The optometric technician is approaching three decades at the University Eye Center.
To hear Anita Barrington-King tell it, she is the definition of no nonsense: She comes into the office, she has a list of what to do and she gets it done.
To hear anyone else tell it—and plenty could, as Mrs. Barrington-King has been at the SUNY College of Optometry for nearly three decades—she is no nonsense when it comes to getting tasks completed, but she is also the spark that helps offices run more efficiently and positively. Not surprisingly, the optometric technician received the Staff Community Spirit, the Chancellor’s Award for Excellence in Classified Service and the 25 Years of Service awards in recognition of her many contributions to the University Eye Center community.
While some may jockey for recognition and awards at work, they were not even on Mrs. Barrington-King’s radar. “My manager called me aside—and I thought I’d done something wrong,” she says about the moment she found out she won the Spirit Award. “I was really shocked. I come here to do what I need to do. If I hadn’t gotten that award, that’s fine. But since I did get it, I really appreciated it. Everyone was proud of and happy for me, too.”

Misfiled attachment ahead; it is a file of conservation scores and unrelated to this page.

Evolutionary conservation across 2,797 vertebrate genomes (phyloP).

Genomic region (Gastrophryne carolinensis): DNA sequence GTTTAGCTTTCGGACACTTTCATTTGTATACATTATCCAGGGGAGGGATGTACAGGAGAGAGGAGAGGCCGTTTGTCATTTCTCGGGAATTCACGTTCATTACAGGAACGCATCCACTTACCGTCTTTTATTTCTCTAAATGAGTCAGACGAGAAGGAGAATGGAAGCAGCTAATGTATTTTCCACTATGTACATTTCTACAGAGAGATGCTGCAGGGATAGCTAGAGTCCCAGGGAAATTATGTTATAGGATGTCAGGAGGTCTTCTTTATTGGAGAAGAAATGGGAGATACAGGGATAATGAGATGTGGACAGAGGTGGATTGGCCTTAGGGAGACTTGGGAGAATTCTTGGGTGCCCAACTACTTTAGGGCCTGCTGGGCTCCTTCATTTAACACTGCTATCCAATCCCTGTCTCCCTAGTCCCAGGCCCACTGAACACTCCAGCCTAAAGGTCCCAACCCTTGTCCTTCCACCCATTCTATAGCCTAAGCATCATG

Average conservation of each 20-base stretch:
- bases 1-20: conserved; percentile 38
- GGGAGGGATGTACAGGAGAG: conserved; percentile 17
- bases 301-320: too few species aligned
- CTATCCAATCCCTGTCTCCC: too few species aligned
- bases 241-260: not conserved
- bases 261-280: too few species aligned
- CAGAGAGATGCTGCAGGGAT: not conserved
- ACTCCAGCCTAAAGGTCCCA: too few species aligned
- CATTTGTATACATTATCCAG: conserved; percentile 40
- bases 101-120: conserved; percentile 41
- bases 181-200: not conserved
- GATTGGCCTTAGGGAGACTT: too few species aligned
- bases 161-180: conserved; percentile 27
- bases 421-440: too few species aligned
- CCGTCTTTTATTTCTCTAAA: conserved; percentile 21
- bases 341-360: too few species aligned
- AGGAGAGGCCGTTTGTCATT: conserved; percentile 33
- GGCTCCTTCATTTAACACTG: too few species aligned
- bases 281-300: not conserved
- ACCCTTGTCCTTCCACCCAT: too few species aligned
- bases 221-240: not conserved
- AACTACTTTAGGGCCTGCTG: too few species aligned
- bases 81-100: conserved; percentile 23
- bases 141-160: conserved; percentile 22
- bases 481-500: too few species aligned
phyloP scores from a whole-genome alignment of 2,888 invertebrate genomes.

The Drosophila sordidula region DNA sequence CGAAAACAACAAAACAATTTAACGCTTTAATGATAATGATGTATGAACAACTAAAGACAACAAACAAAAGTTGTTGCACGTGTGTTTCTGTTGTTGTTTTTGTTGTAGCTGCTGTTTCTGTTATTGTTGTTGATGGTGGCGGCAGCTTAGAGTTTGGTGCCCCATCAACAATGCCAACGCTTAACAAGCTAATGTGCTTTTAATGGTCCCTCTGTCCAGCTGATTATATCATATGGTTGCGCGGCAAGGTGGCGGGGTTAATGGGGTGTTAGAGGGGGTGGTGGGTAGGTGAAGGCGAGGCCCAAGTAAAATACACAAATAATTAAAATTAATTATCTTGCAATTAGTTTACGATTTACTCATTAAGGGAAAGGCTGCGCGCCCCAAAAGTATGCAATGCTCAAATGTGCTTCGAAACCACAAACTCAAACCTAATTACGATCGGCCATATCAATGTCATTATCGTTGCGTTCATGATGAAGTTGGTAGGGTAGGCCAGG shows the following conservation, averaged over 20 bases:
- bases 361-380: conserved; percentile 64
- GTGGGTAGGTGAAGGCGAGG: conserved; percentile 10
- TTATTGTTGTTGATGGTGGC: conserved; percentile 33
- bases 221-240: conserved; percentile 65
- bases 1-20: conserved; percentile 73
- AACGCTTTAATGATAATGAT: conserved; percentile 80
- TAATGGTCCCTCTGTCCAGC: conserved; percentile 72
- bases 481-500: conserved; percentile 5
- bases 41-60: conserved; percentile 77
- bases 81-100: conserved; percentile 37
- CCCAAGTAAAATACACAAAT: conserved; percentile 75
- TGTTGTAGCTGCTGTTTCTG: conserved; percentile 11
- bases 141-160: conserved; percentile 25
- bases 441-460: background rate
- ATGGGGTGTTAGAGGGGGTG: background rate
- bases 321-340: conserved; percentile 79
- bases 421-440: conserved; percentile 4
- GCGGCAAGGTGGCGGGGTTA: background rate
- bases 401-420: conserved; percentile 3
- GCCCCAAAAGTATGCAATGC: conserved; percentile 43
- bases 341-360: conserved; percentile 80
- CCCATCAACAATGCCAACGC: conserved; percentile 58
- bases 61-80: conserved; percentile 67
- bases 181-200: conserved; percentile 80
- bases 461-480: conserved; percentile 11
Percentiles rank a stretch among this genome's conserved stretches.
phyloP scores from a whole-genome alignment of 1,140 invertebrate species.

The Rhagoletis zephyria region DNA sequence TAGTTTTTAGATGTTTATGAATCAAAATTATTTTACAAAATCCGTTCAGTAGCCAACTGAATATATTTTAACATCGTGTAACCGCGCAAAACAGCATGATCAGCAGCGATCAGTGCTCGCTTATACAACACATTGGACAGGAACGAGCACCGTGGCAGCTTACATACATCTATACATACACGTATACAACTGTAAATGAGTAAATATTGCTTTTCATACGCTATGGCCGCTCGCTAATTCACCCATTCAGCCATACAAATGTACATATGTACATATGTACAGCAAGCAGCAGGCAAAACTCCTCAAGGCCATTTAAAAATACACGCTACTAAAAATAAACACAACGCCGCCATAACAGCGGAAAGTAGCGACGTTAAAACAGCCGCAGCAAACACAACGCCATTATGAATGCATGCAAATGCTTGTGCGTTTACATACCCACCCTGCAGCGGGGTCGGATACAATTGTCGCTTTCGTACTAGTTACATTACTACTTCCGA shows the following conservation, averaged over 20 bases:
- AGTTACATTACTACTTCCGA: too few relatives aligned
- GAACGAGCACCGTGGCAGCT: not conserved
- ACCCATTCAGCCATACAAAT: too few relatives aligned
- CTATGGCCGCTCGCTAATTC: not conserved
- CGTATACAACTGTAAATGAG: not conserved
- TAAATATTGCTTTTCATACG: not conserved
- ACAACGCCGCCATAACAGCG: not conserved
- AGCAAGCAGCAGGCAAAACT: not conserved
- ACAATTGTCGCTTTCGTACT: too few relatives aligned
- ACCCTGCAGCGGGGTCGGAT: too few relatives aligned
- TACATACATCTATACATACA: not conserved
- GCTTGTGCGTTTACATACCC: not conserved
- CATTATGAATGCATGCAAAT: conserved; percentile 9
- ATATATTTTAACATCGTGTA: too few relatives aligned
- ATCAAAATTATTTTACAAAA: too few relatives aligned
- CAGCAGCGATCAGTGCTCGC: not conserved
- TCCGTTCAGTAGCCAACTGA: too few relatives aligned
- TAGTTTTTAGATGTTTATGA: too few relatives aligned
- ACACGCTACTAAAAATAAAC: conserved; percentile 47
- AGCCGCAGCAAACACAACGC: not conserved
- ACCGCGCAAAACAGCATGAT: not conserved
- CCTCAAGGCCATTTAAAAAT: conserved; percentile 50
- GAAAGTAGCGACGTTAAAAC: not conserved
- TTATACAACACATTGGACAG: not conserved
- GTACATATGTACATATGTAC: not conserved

The secret to her success is simple: “I bring good vibes,” says Mrs. Barrington-King. “I’m here more than I am at home, so I come in ready for the day, laughing and in a good mood.”
In July, she will have been with the College for 28 years. Mrs. Barrington-King began as a floater, answering calls, making appointments and acting in a clerk capacity for various departments. Although she enjoyed performing administrative tasks, in 1994, she applied for a permanent position as an optometric technician. She is now responsible for contact lens ordering, billing issues and patient communication. “My task list is my main focus,” she says. “I have to make sure the contacts are ordered and here in time for patients’ appointments.”
Making sure the patients have what they need—and feel well cared for—is the most fulfilling part of her job. “I’m not a communicator, to be honest, but I get some patients who are not patient. And I make sure I am here for them. Everyone has those days when they bring the outside into the inside, so I do what I can to provide the answers they need,” says Mrs. Barrington-King, who also strives to have good relationships with the doctors and students who come through the office.
When the day is over, Ms. Barrington-King has a multi-tiered plan in place to recharge. On her commute from midtown Manhattan to Mt. Vernon in Westchester County, she unwinds with a book. That includes ignoring the telephone at home, watching basketball with her husband—she is hoping for a Golden State Warriors win in the NBA Finals—and weekends with her two-year-old grandson. And it is this, Mrs. Barrington-King’s no nonsense approach to self-care, that allows her to care for those whom she encounters at the University Eye Center.
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